There’s not much that’s new here, but that’s the point. A modest, enjoyable look at the care and feeding of creativity.

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RETHINK

THE SURPRISING HISTORY OF NEW IDEAS

When seeking inspiration, Guardian columnist Poole (Unspeak: How Words Become Weapons, How Weapons Become a Message, and How that Message Becomes Reality, 2006, etc.) writes, it’s not a bad idea to sift through the junk pile for second thoughts.

How does inspiration happen, and how can it be leveraged into reality? That question has nourished a stream of self-help, psychology, and business literature on creativity and its capture, including books such as Steven Johnson’s Where Good Ideas Come From (2011) and Daniel Levitin’s The Organized Mind (2014). In this lightly written narrative, Poole looks at a number of case studies that show how actionable new ideas are often reiterations of old ones. For instance, the modern electric car draws on 150-year-old technology, while medical treatments using maggots and leeches stretch back hundreds of years. “The story of human understanding is not a gradual, stately accumulation of facts, a smooth transition from ignorance to knowledge,” he writes. “It’s…a wild roller-coaster ride full of loops and switchbacks.” Those old ideas need not even be good ones, since merely examining them can prompt better ones, and of course not all old ideas are good. In this respect, Poole conjures up the 19th-century craze for big-game hunting and then invites us to consider what happened to the dentist who recently shot a beloved lion. Some of the author’s examples run a little long, as with his extensive discussion of how placebo drugs came into being; still, his extension of the placebo effect into other realms is interesting, as are his musings on the political applications of old ideas such as basic income and governance by peers rather than professional politicians. More than a compendium of anecdotes about the forerunners of the Tesla car or the sideways history of Viagra, Poole’s book is a jog on how to think, closing with exhortations to make a little room for the absurd and to “abandon common sense and bet against the market.”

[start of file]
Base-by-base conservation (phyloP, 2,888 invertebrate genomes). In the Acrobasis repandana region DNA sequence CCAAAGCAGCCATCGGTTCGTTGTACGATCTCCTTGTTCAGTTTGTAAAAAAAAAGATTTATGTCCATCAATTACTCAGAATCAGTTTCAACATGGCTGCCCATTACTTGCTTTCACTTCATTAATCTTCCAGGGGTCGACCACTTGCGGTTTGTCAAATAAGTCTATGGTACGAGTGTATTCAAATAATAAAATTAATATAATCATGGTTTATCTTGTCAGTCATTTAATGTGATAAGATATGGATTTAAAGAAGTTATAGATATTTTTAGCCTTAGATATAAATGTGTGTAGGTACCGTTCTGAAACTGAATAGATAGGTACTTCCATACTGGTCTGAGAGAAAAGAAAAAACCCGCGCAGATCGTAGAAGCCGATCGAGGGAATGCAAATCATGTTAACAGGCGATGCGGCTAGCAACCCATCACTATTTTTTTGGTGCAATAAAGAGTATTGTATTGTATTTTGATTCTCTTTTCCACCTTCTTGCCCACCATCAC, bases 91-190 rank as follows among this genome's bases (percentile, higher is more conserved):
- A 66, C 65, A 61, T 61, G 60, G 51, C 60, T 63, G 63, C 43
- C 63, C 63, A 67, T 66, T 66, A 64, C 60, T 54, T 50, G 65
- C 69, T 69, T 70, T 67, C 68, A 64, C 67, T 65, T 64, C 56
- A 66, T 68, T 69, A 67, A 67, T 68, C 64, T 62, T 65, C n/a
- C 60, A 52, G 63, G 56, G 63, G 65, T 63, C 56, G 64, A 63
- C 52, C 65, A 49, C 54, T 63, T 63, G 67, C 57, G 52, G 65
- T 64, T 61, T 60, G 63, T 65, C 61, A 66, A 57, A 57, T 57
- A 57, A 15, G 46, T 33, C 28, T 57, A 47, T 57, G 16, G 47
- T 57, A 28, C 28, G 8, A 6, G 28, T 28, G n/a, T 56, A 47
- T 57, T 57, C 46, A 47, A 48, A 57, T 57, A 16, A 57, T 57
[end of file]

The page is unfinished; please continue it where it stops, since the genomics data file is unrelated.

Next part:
There’s not much that’s new here, but that’s the point. A modest, enjoyable look at the care and feeding of creativity.

Pub Date: Nov. 15, 2016

ISBN: 978-1-5011-4560-5

Page Count: 352

Publisher: Scribner

Review Posted Online: Sept. 22, 2016

Kirkus Reviews Issue: Oct. 1, 2016

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The author's youthfulness helps to assure the inevitable comparison with the Anne Frank diary although over and above the...

NIGHT

Elie Wiesel spent his early years in a small Transylvanian town as one of four children. 

He was the only one of the family to survive what Francois Maurois, in his introduction, calls the "human holocaust" of the persecution of the Jews, which began with the restrictions, the singularization of the yellow star, the enclosure within the ghetto, and went on to the mass deportations to the ovens of Auschwitz and Buchenwald. There are unforgettable and horrifying scenes here in this spare and sombre memoir of this experience of the hanging of a child, of his first farewell with his father who leaves him an inheritance of a knife and a spoon, and of his last goodbye at Buchenwald his father's corpse is already cold let alone the long months of survival under unconscionable conditions.